In a 4-2 ruling on Friday, the N.C. Supreme Court upheld congressional and legislative voting maps created in 2011 by the Republican-led N.C. General Assembly.
This was the latest in a number of lawsuits over the years related to voting maps designed by whichever party controlled the legislature when the decennial redistricting process arrived. For decades, the Democratic majority faced litigation over the maps it created, as has the Republican majority that more recently came to power.
“Since 1980, there have been nearly three dozen lawsuits surrounding the way our state’s voting maps are drawn,” Bob Phillips, executive director of Common Cause North Carolina, said in the wake of Friday’s court ruling. “Both political parties have used the power of redistricting to craft voting maps that favor their own side, depriving voters of a real choice on Election Day and leading to costly battles in the courts.”
In 2014, nearly half of the state’s 170 legislative races were uncontested, a result that redistricting reform advocates say is due to gerrymandered districts that heavily favor one party or the other.
The average margin of victory for N.C. House candidates with an opponent this year was a staggering 25 percent. State Senate races were only slightly more competitive, with an average margin of victory of 22 percent.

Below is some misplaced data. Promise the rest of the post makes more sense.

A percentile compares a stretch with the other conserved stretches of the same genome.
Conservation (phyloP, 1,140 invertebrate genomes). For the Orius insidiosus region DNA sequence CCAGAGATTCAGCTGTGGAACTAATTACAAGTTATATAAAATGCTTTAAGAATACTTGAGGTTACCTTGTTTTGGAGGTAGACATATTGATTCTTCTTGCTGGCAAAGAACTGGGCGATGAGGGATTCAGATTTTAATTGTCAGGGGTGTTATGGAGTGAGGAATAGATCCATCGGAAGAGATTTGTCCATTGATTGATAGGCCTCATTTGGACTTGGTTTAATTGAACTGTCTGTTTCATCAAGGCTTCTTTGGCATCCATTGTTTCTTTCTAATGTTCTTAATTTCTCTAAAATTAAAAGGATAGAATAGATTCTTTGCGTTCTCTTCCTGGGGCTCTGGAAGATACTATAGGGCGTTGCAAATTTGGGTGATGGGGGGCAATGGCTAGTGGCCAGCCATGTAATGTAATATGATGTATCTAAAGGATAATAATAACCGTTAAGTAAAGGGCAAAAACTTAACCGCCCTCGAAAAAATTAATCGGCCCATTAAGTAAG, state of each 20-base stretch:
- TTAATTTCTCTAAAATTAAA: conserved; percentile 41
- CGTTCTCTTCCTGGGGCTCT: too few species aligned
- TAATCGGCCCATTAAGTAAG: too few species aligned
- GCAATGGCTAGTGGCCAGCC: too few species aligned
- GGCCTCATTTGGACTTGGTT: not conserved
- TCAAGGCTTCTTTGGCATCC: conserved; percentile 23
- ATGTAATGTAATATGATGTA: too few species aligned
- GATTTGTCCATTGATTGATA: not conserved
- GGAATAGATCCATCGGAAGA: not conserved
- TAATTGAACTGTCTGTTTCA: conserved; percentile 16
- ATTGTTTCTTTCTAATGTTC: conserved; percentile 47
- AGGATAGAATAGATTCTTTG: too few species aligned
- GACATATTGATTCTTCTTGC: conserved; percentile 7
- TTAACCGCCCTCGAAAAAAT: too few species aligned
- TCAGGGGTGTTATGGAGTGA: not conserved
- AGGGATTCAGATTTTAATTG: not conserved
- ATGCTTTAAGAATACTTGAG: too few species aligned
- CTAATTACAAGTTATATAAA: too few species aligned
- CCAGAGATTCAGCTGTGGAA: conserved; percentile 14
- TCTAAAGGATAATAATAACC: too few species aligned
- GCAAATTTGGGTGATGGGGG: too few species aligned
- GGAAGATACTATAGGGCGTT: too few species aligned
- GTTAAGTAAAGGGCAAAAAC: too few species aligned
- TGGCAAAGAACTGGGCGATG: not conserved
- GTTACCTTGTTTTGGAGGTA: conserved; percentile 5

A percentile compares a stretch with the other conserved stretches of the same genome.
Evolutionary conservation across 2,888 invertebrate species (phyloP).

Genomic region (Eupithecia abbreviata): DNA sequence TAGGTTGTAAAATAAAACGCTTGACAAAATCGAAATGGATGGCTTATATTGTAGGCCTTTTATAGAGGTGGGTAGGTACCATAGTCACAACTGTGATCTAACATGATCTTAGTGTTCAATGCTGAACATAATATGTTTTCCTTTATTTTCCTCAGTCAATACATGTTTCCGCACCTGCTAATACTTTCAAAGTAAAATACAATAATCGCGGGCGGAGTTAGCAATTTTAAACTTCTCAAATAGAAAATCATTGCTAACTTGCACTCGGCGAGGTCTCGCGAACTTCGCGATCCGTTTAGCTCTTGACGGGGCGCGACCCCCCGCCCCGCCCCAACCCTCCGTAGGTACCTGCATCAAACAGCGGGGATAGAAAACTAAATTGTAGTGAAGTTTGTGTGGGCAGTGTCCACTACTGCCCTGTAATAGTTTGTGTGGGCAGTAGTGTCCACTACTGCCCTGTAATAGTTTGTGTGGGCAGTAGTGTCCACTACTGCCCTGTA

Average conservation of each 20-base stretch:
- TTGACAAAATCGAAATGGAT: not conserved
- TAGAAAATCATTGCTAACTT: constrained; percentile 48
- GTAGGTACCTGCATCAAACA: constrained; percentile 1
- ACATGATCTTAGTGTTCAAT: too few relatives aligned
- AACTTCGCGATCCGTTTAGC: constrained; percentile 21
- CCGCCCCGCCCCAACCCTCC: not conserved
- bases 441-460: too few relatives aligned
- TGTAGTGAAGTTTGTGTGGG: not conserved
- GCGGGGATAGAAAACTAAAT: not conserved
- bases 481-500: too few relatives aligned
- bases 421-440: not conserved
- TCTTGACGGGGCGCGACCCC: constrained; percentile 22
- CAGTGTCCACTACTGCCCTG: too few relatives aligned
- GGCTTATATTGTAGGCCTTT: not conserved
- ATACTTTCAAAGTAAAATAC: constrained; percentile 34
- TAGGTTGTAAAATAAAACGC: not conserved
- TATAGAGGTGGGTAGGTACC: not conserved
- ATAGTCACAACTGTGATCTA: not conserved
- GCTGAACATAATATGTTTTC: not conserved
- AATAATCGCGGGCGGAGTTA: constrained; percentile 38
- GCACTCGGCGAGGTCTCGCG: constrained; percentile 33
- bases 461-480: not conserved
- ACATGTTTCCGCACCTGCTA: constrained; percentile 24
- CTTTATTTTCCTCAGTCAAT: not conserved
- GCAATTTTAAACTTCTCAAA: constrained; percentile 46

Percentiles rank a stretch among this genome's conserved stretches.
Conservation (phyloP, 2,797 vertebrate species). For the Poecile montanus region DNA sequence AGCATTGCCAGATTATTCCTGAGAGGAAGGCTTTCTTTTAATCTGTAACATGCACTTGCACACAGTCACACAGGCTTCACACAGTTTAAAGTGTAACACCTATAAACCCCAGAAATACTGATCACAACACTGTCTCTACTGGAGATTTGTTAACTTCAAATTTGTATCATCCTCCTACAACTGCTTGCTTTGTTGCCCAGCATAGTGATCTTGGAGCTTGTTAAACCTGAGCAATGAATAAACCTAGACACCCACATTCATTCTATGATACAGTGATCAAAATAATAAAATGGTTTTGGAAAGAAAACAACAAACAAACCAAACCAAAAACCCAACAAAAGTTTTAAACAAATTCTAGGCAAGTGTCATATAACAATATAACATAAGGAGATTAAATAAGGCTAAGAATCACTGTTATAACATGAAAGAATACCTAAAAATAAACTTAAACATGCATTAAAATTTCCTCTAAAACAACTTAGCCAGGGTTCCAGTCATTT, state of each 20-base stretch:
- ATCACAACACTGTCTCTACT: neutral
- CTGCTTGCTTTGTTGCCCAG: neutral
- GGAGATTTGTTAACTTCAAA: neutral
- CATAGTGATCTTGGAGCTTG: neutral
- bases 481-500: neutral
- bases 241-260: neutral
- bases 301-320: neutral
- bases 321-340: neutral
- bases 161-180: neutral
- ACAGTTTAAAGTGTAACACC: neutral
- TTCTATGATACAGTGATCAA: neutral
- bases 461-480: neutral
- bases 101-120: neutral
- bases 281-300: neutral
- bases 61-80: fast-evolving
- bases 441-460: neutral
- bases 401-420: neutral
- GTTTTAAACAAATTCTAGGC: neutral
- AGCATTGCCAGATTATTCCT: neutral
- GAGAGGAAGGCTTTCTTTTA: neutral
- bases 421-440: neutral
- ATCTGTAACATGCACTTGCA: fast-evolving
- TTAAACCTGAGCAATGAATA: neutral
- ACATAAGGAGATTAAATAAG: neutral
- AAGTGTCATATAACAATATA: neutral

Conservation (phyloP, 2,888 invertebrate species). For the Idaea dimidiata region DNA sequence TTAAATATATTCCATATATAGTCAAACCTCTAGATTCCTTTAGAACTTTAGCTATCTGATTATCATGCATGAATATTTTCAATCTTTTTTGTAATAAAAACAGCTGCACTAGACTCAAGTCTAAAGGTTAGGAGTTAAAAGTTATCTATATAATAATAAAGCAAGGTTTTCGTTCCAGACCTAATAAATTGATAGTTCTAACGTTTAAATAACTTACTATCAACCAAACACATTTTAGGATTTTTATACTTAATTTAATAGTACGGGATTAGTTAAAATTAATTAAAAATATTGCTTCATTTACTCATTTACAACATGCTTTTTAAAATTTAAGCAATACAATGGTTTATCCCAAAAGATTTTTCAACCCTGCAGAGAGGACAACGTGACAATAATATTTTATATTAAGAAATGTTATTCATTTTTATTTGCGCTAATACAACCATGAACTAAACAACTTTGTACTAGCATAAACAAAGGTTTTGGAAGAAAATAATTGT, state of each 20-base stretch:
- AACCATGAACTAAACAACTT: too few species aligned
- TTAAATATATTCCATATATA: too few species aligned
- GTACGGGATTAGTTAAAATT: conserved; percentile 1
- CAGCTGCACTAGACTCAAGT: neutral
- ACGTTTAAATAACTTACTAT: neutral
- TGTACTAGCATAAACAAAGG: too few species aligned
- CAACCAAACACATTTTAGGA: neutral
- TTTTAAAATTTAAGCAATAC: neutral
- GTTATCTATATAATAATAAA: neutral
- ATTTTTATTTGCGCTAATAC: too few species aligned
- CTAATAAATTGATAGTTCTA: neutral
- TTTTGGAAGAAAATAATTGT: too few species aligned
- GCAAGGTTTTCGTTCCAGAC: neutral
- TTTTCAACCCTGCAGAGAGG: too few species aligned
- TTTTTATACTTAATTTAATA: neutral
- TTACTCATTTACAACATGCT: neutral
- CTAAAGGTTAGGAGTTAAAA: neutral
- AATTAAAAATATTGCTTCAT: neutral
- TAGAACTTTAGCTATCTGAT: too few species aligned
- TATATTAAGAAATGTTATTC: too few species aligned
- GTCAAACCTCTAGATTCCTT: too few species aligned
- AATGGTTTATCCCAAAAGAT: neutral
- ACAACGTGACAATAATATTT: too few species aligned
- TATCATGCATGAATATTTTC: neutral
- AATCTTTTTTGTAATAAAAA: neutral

Recently, Republican Gov. Pat McCrory expressed his own concerns about the vast majority of legislative districts lacking competition.
“I think the gerrymandered districts where we have no competition in the general election makes all of our jobs difficult, especially the executive branch,” McCrory told WFAE radio in November. “I have to represent the whole state. Legislators, both Republican and Democrat, tend to now represent a more monolithic population.”
The Republican-led N.C. House passed a measure in 2011 with bipartisan support that would have taken redistricting authority out of the hands of lawmakers and given it to nonpartisan legislative staff. However, that bill stalled in the N.C. Senate.
A poll last year found 70 percent of voters in favor of that reform measure, including 73 percent of Republicans, 69 percent of Democrats and 69 percent of unaffiliated voters.
“North Carolina’s system of drawing voting maps continues to be highly dysfunctional and deeply partisan,” Phillips said. “Fortunately, North Carolina can enact sensible, bipartisan reform that would make redistricting truly fair and impartial, protecting the right of voters to have a voice in who represents them.”
Reform advocates are hopeful that lawmakers will take up redistricting reform once again when they return for a new session in January.